While Arsenal lost for the first time in 14 Premier League matches on Tuesday, Alexis Sanchez continued his fantastic start to the season with his 12th Premier League goal. Sanchez has scored goals his entire Arsenal career, but mainly from the left or right wing. This season though Arsene Wenger has deployed Sanchez from a central position and it has proved to be a stroke of genius so far.
While Wenger has mainly deployed Sanchez wide in his first two seasons at the club, Wenger has believed that Sanchez could play as a striker from day one.
“He is a striker and he’s a good finisher,” Wenger said about Sanchez soon after signing him.
Wenger did show some of that faith early in Sanchez’s Arsenal career, starting him up top against Everton and Besiktas in August of 2014. Sanchez was ineffective and hauled off after 45 minutes against Everton, but scored a goal and took five shots against Besiktas. Despite that, Wenger pivoted away from playing him up top.
After failing to land any strikers prior to the opening day this summer, Wenger started Sanchez up top in Arsenal’s embarrassing 4-3 defeat to Liverpool on the opening day. Sanchez was relatively ineffective, creating only one shot and taking only one shot, which was from outside the box and blocked, but Wenger stuck with him up top this time. Sanchez followed up another ineffective performance against Leicester City with a goal and an assists against Watford in match week three. Since then, he hasn’t really stopped scoring, scoring a goal every 97 minutes.
Since joining Arsenal, Sanchez has been compared to former PFA player of the year, Luis Suarez. It’s a comparison that many people have made, including Wenger.
“The similarities are there, yes, because both can play on the flanks and through the middle, both are very quick to close you down when they lose the ball, both go at you always, they want always to go forward with the ball. There are many similarities,” Wenger said after Arsenal’s 3-0 win over Burnley on November first, 2014.
Wenger has been strong in these assertions saying “They have similarities,” at the beginning of last season, and doubling down saying, “He has similar qualities (to Suarez),” at the beginning of this season after the Liverpool loss.
Looking at their numbers, there are obviously some similarities, but there are also some distinct differences. The big difference in the numbers is that, while the goals are similar, Suarez took a lot more shots during his time in England. That is an indicator of something that comes through on the pitch; that Suarez is much more of an “out and out striker” than Sanchez when he plays up top.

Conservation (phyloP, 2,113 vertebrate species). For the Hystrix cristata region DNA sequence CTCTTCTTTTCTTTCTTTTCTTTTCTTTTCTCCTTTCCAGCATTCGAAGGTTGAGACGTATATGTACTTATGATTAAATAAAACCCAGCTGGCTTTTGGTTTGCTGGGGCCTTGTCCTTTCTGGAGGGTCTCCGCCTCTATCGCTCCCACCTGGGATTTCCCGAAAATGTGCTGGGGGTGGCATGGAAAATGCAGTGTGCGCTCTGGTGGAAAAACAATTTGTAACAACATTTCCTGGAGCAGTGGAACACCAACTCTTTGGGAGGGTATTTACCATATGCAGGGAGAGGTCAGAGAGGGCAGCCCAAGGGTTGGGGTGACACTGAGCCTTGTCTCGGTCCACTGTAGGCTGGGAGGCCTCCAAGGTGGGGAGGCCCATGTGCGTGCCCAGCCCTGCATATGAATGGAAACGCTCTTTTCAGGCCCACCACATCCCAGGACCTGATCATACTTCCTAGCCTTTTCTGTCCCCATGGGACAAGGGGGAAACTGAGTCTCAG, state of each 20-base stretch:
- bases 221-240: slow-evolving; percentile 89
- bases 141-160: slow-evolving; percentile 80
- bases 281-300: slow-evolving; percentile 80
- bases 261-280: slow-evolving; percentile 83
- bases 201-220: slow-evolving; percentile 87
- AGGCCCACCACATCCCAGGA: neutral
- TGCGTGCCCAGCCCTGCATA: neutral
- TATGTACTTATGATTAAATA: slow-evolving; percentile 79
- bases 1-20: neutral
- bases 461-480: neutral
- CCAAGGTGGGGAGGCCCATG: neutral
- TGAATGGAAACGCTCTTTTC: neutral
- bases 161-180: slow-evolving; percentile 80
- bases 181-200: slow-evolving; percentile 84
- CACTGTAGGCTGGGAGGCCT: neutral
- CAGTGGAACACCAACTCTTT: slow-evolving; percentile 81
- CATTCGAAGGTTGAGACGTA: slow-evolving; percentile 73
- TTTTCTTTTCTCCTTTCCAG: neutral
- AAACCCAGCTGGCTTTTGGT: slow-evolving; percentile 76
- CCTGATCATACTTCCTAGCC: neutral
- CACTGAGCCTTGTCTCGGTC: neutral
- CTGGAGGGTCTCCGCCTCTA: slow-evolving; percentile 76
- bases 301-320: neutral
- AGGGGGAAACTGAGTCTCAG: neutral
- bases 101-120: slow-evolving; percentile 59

When Sanchez is playing up top, he often vacates that central space and allows others, like Theo Walcott and Mesut Ozil, to fill in that space. This unpredictability of movement has made Arsenal much harder to defend against this season and has been one of the keys to Sanchez up top working.
Looking at a few examples, Sanchez vacating central space has often worked to confuse centerbacks.
Arsenal’s third goal against Watford above was an example where Alexis pulled wide with the ball and Ozil burst into the box to score with a header.
Then there are two examples of a trend where, as opposed to pulling wide, Alexis drops back into midfield vacating the space and a winger, in both these cases Walcott, fills the space central.
In the above example for Arsenal’s opening goal against Stoke City, Sanchez dropped into an area more associated with a number 10 and played an incisive ball wide to Hector Bellerin, who cut the ball across to Walcott to score at the near post.
On Arsenal’s second goal against Chelsea, Sanchez doesn’t actually touch the ball, he ends up being behind the move, but him vacating the central space allowed Walcott to fill in. This time Alex Iwobi played an incisive pass to Bellerin who again squared the ball to Walcott for a goal.
Sanchez’s creativity along with his goal scoring is what has made him one of the most dangerous strikers in the Premier League. Along with his 12 goals, Sanchez also has five assists and has made 2.9 key passes per 90 minutes, third most in the Premier League among players that have played at least 1000 minutes, according to Whoscored. His personal shot production has been good, but not great, his 2.0 shots inside the box per 90 minutes is 10th in the league among players that have played at least 1000 minutes. But when you combine his creativity with his ability to get shots he becomes one of the best strikers in the Premier League.
After years of Arsenal fans shouting at Wenger to buy a world class striker, it looks like Arsenal may have had one all along. It’s only been a little less than six months, so it will be interesting to see if Sanchez can keep up his production. His 12 goals from 48 shots seems a bit unsustainable long term, but, even if his goal production goes down a bit, his affect on the team has been exactly what was needed. From the pressing from the front, to the extra creativity, to the unpredictability, to the added explosiveness, Sanchez has given Arsenal a bump in quality all around. Is he the next Thierry Henry? We’ll see, but regardless he’s the current Alexis Sanchez and that is more than good enough.